From Publishers Weekly
"Buffalo, N.Y., is as much a character as any of the slackers populating Ames's darkly humorous
debut about a young man with a copy of Assisted Suicide for Dummies
in his car and a 56-year-old mother with Alzheimer's who he believes wants to die. Ames's depiction of James's bedside concern for his mother straddles the line between caustically comic and wrenchingly emotional, while the wry riffs on family tension and the sad state of Buffalo that appear throughout this fine first novel don't undercut the serious consideration of murder or mercy for terminal patients.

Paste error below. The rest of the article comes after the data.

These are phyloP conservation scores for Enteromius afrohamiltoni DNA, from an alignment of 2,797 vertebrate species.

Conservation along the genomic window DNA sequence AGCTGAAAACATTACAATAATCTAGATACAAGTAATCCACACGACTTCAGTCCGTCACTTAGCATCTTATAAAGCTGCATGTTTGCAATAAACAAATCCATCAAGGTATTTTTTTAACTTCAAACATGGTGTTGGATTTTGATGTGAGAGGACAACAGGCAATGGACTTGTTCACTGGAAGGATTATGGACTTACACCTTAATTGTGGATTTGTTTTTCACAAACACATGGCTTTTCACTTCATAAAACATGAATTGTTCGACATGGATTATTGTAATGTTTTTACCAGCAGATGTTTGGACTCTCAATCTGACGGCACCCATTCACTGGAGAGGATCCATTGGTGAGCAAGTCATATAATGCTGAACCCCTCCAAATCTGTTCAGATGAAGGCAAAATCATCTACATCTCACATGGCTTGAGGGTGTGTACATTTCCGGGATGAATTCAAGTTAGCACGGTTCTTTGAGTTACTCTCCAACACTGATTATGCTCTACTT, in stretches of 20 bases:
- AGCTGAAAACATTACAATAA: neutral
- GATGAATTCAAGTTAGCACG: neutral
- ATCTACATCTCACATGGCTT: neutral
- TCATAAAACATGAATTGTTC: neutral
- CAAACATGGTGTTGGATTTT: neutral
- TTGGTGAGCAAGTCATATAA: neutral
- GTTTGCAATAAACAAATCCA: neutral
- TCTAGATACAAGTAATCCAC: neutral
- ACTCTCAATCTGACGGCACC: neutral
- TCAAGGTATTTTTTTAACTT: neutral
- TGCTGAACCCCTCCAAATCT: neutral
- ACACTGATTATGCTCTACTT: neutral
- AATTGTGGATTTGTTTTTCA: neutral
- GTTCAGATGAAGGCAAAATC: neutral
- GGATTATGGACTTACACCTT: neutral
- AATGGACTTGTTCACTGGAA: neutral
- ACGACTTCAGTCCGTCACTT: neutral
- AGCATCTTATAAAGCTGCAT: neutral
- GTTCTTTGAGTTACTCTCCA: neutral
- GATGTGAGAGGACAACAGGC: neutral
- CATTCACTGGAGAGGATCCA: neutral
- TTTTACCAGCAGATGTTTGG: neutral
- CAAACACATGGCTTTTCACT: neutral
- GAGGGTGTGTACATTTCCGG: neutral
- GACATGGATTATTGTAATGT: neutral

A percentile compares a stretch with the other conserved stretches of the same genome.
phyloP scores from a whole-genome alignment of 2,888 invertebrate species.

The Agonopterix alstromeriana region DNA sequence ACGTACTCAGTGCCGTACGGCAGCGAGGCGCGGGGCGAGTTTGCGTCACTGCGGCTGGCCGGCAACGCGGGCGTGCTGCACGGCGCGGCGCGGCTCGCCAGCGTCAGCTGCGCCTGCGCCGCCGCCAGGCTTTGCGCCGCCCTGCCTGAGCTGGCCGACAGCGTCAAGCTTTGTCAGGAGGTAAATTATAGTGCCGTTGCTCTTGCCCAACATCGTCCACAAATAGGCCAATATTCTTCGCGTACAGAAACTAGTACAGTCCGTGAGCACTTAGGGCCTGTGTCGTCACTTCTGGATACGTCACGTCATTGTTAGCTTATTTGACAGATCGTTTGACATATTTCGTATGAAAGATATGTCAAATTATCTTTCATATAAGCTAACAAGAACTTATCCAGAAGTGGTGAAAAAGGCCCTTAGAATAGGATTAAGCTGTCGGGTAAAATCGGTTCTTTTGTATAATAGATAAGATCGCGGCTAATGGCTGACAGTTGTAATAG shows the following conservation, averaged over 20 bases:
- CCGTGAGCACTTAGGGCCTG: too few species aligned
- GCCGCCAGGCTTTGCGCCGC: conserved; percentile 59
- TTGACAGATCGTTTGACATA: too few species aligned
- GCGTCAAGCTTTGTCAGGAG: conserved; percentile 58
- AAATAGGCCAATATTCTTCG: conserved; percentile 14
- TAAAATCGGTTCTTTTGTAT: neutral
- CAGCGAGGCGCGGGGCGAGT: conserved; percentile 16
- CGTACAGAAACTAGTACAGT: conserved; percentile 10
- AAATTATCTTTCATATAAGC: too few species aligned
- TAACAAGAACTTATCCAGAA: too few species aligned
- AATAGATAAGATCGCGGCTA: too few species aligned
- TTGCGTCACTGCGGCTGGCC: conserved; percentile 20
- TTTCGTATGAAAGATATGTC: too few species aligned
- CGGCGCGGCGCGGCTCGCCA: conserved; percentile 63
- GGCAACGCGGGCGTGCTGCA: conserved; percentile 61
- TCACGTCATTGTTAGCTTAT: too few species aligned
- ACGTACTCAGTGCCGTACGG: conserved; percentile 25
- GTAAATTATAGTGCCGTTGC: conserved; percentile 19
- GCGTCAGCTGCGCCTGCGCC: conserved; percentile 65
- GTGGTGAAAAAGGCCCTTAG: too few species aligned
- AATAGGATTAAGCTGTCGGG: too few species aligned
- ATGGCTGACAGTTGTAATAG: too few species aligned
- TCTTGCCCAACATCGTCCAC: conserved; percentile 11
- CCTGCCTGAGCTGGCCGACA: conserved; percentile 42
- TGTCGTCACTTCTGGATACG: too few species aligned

(Apr.) Copyright © Reed Business Information, a division of Reed Elsevier Inc. All rights reserved.
I’m excited about this novel for a few reasons. One, Ames opens with a great quote from Flannery O’Connor’s under-appreciated novel Wise Blood
: “Where you come from is gone, where you thought you were going to was never there, and where you are is no good unless you can get away from it.” Two, it’s set in Buffalo, New York, which is full of frustrated artists, frustrated young people, and thousands of psychiatric patients who were given one-way bus tickets when they were released from New York City mental hospitals in the early eighties (Buffalo was the last stop). Three, the premise of a son trying to decide whether to help his Alzheimer’s-stricken mother commit suicide is provocative and memorable. – The New Yorker